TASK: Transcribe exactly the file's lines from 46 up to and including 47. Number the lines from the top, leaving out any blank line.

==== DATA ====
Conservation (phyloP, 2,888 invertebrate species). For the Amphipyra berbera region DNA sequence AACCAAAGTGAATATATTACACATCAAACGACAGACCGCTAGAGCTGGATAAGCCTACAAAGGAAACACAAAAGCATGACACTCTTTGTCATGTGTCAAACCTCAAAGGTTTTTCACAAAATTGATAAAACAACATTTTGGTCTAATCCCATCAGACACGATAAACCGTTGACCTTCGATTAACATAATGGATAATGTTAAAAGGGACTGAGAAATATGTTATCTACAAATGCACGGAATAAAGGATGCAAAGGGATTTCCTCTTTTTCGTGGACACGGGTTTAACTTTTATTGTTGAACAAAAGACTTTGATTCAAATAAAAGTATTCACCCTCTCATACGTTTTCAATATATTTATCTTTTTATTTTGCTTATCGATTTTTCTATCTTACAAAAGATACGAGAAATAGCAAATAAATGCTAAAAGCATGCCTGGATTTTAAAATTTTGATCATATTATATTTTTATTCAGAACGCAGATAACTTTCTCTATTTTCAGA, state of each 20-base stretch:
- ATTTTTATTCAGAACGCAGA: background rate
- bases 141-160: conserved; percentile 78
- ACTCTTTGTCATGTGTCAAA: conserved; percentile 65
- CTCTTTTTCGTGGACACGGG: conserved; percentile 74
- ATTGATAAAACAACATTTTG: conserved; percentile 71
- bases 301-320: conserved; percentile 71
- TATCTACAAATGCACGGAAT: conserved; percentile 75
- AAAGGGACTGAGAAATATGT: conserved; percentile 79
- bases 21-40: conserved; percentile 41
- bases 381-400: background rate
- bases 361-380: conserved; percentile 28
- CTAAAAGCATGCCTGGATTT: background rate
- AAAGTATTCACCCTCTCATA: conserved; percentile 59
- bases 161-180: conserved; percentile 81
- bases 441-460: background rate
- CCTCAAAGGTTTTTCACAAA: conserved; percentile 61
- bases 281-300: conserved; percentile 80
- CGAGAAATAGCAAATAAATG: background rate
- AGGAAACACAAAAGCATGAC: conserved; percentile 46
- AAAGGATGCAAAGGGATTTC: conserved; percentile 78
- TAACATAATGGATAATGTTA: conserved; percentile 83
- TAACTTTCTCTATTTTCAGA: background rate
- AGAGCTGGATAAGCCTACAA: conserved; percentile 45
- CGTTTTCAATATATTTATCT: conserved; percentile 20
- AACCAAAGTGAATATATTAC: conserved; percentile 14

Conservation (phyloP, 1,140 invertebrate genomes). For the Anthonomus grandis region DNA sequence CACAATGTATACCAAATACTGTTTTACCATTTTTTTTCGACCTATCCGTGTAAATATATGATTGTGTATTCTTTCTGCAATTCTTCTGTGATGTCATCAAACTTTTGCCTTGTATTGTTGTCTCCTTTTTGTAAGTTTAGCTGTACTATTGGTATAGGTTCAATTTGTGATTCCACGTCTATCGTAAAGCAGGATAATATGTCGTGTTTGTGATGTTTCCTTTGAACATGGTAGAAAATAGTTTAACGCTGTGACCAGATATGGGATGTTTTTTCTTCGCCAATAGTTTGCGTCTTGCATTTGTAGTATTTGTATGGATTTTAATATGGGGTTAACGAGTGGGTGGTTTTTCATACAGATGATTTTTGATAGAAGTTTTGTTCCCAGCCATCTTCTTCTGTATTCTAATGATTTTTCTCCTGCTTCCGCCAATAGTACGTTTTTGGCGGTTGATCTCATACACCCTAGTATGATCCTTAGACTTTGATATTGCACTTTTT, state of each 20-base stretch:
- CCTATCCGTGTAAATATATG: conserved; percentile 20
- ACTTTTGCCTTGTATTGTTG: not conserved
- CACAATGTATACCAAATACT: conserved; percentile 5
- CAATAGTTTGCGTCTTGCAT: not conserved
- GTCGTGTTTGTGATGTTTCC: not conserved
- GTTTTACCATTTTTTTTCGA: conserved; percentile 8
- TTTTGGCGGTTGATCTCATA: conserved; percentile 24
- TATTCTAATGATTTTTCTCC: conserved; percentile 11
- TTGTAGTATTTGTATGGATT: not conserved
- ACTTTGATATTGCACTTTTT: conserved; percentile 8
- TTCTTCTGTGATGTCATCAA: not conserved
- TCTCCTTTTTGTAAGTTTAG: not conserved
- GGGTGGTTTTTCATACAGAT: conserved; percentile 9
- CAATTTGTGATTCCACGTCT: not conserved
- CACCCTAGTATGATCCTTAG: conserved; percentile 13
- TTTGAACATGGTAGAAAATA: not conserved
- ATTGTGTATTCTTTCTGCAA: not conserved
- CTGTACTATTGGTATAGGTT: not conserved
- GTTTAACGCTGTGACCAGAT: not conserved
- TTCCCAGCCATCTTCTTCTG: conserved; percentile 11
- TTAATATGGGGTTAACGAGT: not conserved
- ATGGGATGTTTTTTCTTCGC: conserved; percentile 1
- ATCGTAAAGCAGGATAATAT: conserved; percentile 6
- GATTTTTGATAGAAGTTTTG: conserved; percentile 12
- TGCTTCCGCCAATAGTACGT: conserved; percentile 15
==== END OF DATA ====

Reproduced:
- GTTTAACGCTGTGACCAGAT: not conserved
- TTCCCAGCCATCTTCTTCTG: conserved; percentile 11